I will always remember the sheer joy on their faces when their code works how they wanted.
Something we can all do
Building grit and resilience for students has applications everywhere. From extra-curricular activities, school work and homework, and my favourite (for my kids anyway) – cleaning up!
There are several simple things we can do, like:
- Allow them to make mistakes, and praise the fact they were brave and gave it a shot. This can be tough I know – we want to protect our kids from feeling hurt! But often the consequences are never nearly as bad as we think.
- Focusing and acknowledging their own progress – how far have they come since yesterday, last month, or last year? Think of the coffee club loyalty cards where they come pre-stamped – it changes the perception of how far there is to go to complete something. Speaking of which…
- Celebrate when they follow through something to completion, which demonstrates resilience in the face of distractions and obstacles. As Sheryl Sandberg, COO of Facebook says “Done is better than perfect!”
If you’re interested in hearing more, check out Angela Duckworth’s TED Talk, “The Key to Success? Grit“.
“Curiosity about life in all of its aspects, I think, is still the secret of great creative people”
– Leo Burnett
I believe that everyone is creative, with their own unique way of expressing themselves. Children are naturally curious, love to learn, and seem to often think “Why not?”. These are all great ingredients for creativity – sometimes we just need to help bring it out.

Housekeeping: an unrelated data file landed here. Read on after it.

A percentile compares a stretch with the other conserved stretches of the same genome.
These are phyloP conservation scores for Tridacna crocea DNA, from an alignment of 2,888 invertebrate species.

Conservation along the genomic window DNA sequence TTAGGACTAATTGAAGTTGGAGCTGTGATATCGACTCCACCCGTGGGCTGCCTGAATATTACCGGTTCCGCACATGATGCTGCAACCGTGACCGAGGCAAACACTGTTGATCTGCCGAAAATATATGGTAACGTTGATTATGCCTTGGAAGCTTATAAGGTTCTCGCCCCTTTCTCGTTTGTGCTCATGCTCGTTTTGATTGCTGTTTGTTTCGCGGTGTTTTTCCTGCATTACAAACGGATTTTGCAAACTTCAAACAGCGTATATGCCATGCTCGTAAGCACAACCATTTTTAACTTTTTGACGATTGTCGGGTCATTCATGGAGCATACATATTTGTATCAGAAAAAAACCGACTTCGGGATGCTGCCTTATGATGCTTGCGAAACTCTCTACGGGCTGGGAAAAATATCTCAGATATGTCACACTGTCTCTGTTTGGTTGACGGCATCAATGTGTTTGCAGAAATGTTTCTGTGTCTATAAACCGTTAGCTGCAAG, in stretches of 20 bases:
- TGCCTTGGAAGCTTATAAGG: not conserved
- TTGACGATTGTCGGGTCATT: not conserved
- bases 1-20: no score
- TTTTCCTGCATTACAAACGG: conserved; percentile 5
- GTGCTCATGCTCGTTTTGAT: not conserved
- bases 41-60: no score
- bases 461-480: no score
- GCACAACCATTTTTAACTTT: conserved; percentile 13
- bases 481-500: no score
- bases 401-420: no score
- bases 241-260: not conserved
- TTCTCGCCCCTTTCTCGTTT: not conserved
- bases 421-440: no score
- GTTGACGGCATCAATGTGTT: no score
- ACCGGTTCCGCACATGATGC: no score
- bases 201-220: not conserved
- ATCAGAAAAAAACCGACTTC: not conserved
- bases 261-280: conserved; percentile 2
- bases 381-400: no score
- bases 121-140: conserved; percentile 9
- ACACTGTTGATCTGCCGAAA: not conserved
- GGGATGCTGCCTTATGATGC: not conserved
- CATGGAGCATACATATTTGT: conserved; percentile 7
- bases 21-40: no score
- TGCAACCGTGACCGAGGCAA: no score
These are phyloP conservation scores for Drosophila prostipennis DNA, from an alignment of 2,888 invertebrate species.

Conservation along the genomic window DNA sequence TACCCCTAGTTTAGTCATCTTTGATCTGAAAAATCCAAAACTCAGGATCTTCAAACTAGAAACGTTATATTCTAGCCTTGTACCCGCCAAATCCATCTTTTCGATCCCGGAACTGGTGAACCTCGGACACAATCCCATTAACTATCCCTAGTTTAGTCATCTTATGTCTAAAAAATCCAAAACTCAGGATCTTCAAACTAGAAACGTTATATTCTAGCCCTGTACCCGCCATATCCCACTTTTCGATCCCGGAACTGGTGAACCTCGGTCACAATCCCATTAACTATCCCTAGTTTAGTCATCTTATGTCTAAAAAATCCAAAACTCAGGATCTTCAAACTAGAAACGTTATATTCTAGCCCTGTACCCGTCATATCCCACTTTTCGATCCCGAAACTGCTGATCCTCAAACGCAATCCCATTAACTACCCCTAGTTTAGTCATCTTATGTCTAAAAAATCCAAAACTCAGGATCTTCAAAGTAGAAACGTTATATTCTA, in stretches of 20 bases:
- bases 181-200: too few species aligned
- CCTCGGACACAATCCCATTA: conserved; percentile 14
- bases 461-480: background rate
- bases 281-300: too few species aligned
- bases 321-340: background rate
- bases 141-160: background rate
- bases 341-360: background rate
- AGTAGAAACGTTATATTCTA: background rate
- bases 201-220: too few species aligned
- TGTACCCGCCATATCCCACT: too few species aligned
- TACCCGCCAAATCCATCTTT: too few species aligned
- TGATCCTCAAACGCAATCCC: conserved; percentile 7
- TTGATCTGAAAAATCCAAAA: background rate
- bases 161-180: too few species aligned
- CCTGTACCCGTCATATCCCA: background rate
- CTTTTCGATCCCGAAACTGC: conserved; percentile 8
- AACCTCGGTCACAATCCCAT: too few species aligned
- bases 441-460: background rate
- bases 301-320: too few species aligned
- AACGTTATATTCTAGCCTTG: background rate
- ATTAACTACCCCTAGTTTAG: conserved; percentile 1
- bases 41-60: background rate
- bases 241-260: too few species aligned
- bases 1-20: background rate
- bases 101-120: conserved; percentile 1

With all the talk of robots and automation, creativity is something that’s still hard to tangibly define. Perhaps we should look to one of the most creative people this world has ever known:
“Creativity is just connecting things. When you ask creative people how they did something, they feel a little guilty because they didn’t really do it, they just saw something. It seemed obvious to them after a while. That’s because they were able to connect experiences they’ve had and synthesise new things.”
– Steve Jobs
There are so many outlets for creativity, not just in art, writing or music.
Think of coders building amazingly simple and useful apps, doctors and nurses diagnosing and treating their patients, and parents coming up with fun learnings games for their “Mum..Dad, I’m bored!!!!” children.
How we build creativity into our programs
We recognise and celebrate that different students gravitate towards different activities. That’s why our programs provide different experiences and opportunities for them to tap into their creativity, like:
- Brainstorming ideas that make a difference to others
- Designing experiences that delight the user
- Coding, coding and coding
- Creating a story to communicate their vision
Something we can all can do
Cailin O’Connor is a professor at UC Irvine working in philosophy of science and biology. In her post titled “Are Women Worse at Math? It’s Time to Stop Asking” she highlights cultural and gender stereotypes and how much it influences results.
In particular, she refers to one widely documented study found that when Asian-American women were reminded of their Asian identities their math performance improved, while reminders of their femininity had the opposite effect.
How about “Feminine AND good at maths”!?
Unfortunately, society and media often dictates how we “ought to be” based on something or other, and these pressures aren’t always the most conducive to bringing out one’s creativity, or living a life true to one’s self.
Let’s support our children to re-write the scripts about themselves in a way that makes them feel empowered and happy.
Explore what they love, and create a physical and emotional space where they can be curious and express themselves to make something creative that only they can do.
Combine that with building their resilience, and woah! Can you imagine what amazing things they’ll create and achieve?
Hope you enjoyed reading this post! Please leave your comments below.